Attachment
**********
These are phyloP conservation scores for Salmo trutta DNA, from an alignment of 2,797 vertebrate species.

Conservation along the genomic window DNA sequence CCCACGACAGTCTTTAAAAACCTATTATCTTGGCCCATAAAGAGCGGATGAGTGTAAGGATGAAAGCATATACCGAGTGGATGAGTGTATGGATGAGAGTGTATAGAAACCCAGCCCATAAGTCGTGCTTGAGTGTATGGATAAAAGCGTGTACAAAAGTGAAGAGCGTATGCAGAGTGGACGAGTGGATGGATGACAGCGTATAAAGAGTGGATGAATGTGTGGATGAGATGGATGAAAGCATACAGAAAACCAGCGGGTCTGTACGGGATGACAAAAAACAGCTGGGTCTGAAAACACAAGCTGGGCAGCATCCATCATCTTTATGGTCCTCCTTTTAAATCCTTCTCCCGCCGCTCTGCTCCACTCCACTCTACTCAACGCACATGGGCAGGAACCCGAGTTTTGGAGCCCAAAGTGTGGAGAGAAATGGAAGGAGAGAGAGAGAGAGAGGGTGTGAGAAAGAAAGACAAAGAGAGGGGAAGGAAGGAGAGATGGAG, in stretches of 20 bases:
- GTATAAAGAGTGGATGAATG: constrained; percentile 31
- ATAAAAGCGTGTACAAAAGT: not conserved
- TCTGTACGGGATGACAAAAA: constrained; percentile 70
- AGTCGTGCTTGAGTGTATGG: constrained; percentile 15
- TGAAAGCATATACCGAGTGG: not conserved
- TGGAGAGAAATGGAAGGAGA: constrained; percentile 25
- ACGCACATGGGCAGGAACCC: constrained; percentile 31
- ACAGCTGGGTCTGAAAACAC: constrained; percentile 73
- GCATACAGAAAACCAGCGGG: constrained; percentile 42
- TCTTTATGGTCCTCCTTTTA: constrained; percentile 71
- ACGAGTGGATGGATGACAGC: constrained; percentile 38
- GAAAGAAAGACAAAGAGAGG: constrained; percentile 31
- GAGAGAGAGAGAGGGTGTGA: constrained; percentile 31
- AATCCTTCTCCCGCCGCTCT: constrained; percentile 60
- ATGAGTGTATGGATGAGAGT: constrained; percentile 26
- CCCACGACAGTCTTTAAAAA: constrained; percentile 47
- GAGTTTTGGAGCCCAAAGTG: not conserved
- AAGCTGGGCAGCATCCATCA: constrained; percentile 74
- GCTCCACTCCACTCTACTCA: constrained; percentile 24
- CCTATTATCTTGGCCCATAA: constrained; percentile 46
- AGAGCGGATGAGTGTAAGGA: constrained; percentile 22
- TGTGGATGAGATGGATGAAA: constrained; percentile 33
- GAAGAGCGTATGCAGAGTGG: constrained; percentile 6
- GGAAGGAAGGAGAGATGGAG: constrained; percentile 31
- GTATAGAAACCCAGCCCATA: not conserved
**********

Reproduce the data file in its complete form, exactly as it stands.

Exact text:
These are phyloP conservation scores for Salmo trutta DNA, from an alignment of 2,797 vertebrate species.

Conservation along the genomic window DNA sequence CCCACGACAGTCTTTAAAAACCTATTATCTTGGCCCATAAAGAGCGGATGAGTGTAAGGATGAAAGCATATACCGAGTGGATGAGTGTATGGATGAGAGTGTATAGAAACCCAGCCCATAAGTCGTGCTTGAGTGTATGGATAAAAGCGTGTACAAAAGTGAAGAGCGTATGCAGAGTGGACGAGTGGATGGATGACAGCGTATAAAGAGTGGATGAATGTGTGGATGAGATGGATGAAAGCATACAGAAAACCAGCGGGTCTGTACGGGATGACAAAAAACAGCTGGGTCTGAAAACACAAGCTGGGCAGCATCCATCATCTTTATGGTCCTCCTTTTAAATCCTTCTCCCGCCGCTCTGCTCCACTCCACTCTACTCAACGCACATGGGCAGGAACCCGAGTTTTGGAGCCCAAAGTGTGGAGAGAAATGGAAGGAGAGAGAGAGAGAGAGGGTGTGAGAAAGAAAGACAAAGAGAGGGGAAGGAAGGAGAGATGGAG, in stretches of 20 bases:
- GTATAAAGAGTGGATGAATG: constrained; percentile 31
- ATAAAAGCGTGTACAAAAGT: not conserved
- TCTGTACGGGATGACAAAAA: constrained; percentile 70
- AGTCGTGCTTGAGTGTATGG: constrained; percentile 15
- TGAAAGCATATACCGAGTGG: not conserved
- TGGAGAGAAATGGAAGGAGA: constrained; percentile 25
- ACGCACATGGGCAGGAACCC: constrained; percentile 31
- ACAGCTGGGTCTGAAAACAC: constrained; percentile 73
- GCATACAGAAAACCAGCGGG: constrained; percentile 42
- TCTTTATGGTCCTCCTTTTA: constrained; percentile 71
- ACGAGTGGATGGATGACAGC: constrained; percentile 38
- GAAAGAAAGACAAAGAGAGG: constrained; percentile 31
- GAGAGAGAGAGAGGGTGTGA: constrained; percentile 31
- AATCCTTCTCCCGCCGCTCT: constrained; percentile 60
- ATGAGTGTATGGATGAGAGT: constrained; percentile 26
- CCCACGACAGTCTTTAAAAA: constrained; percentile 47
- GAGTTTTGGAGCCCAAAGTG: not conserved
- AAGCTGGGCAGCATCCATCA: constrained; percentile 74
- GCTCCACTCCACTCTACTCA: constrained; percentile 24
- CCTATTATCTTGGCCCATAA: constrained; percentile 46
- AGAGCGGATGAGTGTAAGGA: constrained; percentile 22
- TGTGGATGAGATGGATGAAA: constrained; percentile 33
- GAAGAGCGTATGCAGAGTGG: constrained; percentile 6
- GGAAGGAAGGAGAGATGGAG: constrained; percentile 31
- GTATAGAAACCCAGCCCATA: not conserved